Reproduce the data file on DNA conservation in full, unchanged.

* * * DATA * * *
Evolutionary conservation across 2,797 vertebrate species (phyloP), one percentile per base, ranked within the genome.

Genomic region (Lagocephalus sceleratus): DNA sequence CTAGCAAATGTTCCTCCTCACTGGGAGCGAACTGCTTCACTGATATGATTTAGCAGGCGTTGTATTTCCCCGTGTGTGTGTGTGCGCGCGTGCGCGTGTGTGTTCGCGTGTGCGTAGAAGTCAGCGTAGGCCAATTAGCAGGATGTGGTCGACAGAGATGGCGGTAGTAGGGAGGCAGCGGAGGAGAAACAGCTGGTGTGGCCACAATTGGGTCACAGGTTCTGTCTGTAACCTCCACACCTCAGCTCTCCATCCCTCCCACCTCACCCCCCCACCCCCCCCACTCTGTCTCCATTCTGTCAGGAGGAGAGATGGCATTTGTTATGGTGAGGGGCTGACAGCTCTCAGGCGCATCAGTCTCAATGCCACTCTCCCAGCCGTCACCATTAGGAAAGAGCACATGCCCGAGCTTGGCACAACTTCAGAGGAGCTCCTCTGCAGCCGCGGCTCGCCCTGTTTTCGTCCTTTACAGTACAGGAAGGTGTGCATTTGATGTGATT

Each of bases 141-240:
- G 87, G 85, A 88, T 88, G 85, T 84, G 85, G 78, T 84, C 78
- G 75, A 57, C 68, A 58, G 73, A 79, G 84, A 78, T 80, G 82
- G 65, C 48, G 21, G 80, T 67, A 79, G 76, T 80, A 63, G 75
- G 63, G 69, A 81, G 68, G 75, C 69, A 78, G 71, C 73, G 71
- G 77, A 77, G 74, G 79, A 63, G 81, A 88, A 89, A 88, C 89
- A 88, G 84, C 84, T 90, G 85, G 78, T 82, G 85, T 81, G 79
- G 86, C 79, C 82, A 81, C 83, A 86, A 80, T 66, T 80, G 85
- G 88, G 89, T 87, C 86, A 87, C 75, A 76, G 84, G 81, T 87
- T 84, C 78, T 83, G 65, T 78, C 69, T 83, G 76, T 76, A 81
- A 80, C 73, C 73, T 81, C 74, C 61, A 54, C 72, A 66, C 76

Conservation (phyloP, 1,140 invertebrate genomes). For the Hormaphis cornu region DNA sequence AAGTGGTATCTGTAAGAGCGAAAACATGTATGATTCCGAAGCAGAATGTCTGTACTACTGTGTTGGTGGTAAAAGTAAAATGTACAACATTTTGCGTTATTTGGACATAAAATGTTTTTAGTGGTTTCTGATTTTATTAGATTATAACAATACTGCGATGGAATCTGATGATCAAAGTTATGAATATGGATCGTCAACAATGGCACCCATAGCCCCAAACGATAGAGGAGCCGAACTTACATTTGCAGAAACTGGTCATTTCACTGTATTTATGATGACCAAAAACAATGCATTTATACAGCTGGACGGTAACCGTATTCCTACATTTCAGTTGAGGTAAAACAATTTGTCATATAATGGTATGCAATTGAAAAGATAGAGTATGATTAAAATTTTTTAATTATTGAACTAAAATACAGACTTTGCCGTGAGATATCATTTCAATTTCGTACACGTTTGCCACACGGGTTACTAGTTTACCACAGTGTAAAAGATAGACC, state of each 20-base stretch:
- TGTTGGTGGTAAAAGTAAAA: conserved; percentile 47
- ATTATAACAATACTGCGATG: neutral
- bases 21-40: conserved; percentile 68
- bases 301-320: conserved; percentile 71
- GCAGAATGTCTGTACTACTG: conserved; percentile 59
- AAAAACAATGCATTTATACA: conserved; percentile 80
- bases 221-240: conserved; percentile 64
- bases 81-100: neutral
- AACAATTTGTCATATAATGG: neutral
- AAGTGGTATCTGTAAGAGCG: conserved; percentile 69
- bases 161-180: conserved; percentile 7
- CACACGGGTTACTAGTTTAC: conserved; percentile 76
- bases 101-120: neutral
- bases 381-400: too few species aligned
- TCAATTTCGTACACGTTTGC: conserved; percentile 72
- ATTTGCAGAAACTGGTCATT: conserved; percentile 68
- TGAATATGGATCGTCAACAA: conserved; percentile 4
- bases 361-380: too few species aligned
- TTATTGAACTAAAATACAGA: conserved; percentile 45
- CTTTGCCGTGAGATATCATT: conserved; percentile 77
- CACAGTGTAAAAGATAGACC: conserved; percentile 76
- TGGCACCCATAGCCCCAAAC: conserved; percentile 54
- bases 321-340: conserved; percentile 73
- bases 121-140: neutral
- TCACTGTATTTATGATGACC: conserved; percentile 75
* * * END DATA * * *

Evolutionary conservation across 2,797 vertebrate species (phyloP), one percentile per base, ranked within the genome.

Genomic region (Lagocephalus sceleratus): DNA sequence CTAGCAAATGTTCCTCCTCACTGGGAGCGAACTGCTTCACTGATATGATTTAGCAGGCGTTGTATTTCCCCGTGTGTGTGTGTGCGCGCGTGCGCGTGTGTGTTCGCGTGTGCGTAGAAGTCAGCGTAGGCCAATTAGCAGGATGTGGTCGACAGAGATGGCGGTAGTAGGGAGGCAGCGGAGGAGAAACAGCTGGTGTGGCCACAATTGGGTCACAGGTTCTGTCTGTAACCTCCACACCTCAGCTCTCCATCCCTCCCACCTCACCCCCCCACCCCCCCCACTCTGTCTCCATTCTGTCAGGAGGAGAGATGGCATTTGTTATGGTGAGGGGCTGACAGCTCTCAGGCGCATCAGTCTCAATGCCACTCTCCCAGCCGTCACCATTAGGAAAGAGCACATGCCCGAGCTTGGCACAACTTCAGAGGAGCTCCTCTGCAGCCGCGGCTCGCCCTGTTTTCGTCCTTTACAGTACAGGAAGGTGTGCATTTGATGTGATT

Each of bases 141-240:
- G 87, G 85, A 88, T 88, G 85, T 84, G 85, G 78, T 84, C 78
- G 75, A 57, C 68, A 58, G 73, A 79, G 84, A 78, T 80, G 82
- G 65, C 48, G 21, G 80, T 67, A 79, G 76, T 80, A 63, G 75
- G 63, G 69, A 81, G 68, G 75, C 69, A 78, G 71, C 73, G 71
- G 77, A 77, G 74, G 79, A 63, G 81, A 88, A 89, A 88, C 89
- A 88, G 84, C 84, T 90, G 85, G 78, T 82, G 85, T 81, G 79
- G 86, C 79, C 82, A 81, C 83, A 86, A 80, T 66, T 80, G 85
- G 88, G 89, T 87, C 86, A 87, C 75, A 76, G 84, G 81, T 87
- T 84, C 78, T 83, G 65, T 78, C 69, T 83, G 76, T 76, A 81
- A 80, C 73, C 73, T 81, C 74, C 61, A 54, C 72, A 66, C 76

Conservation (phyloP, 1,140 invertebrate genomes). For the Hormaphis cornu region DNA sequence AAGTGGTATCTGTAAGAGCGAAAACATGTATGATTCCGAAGCAGAATGTCTGTACTACTGTGTTGGTGGTAAAAGTAAAATGTACAACATTTTGCGTTATTTGGACATAAAATGTTTTTAGTGGTTTCTGATTTTATTAGATTATAACAATACTGCGATGGAATCTGATGATCAAAGTTATGAATATGGATCGTCAACAATGGCACCCATAGCCCCAAACGATAGAGGAGCCGAACTTACATTTGCAGAAACTGGTCATTTCACTGTATTTATGATGACCAAAAACAATGCATTTATACAGCTGGACGGTAACCGTATTCCTACATTTCAGTTGAGGTAAAACAATTTGTCATATAATGGTATGCAATTGAAAAGATAGAGTATGATTAAAATTTTTTAATTATTGAACTAAAATACAGACTTTGCCGTGAGATATCATTTCAATTTCGTACACGTTTGCCACACGGGTTACTAGTTTACCACAGTGTAAAAGATAGACC, state of each 20-base stretch:
- TGTTGGTGGTAAAAGTAAAA: conserved; percentile 47
- ATTATAACAATACTGCGATG: neutral
- bases 21-40: conserved; percentile 68
- bases 301-320: conserved; percentile 71
- GCAGAATGTCTGTACTACTG: conserved; percentile 59
- AAAAACAATGCATTTATACA: conserved; percentile 80
- bases 221-240: conserved; percentile 64
- bases 81-100: neutral
- AACAATTTGTCATATAATGG: neutral
- AAGTGGTATCTGTAAGAGCG: conserved; percentile 69
- bases 161-180: conserved; percentile 7
- CACACGGGTTACTAGTTTAC: conserved; percentile 76
- bases 101-120: neutral
- bases 381-400: too few species aligned
- TCAATTTCGTACACGTTTGC: conserved; percentile 72
- ATTTGCAGAAACTGGTCATT: conserved; percentile 68
- TGAATATGGATCGTCAACAA: conserved; percentile 4
- bases 361-380: too few species aligned
- TTATTGAACTAAAATACAGA: conserved; percentile 45
- CTTTGCCGTGAGATATCATT: conserved; percentile 77
- CACAGTGTAAAAGATAGACC: conserved; percentile 76
- TGGCACCCATAGCCCCAAAC: conserved; percentile 54
- bases 321-340: conserved; percentile 73
- bases 121-140: neutral
- TCACTGTATTTATGATGACC: conserved; percentile 75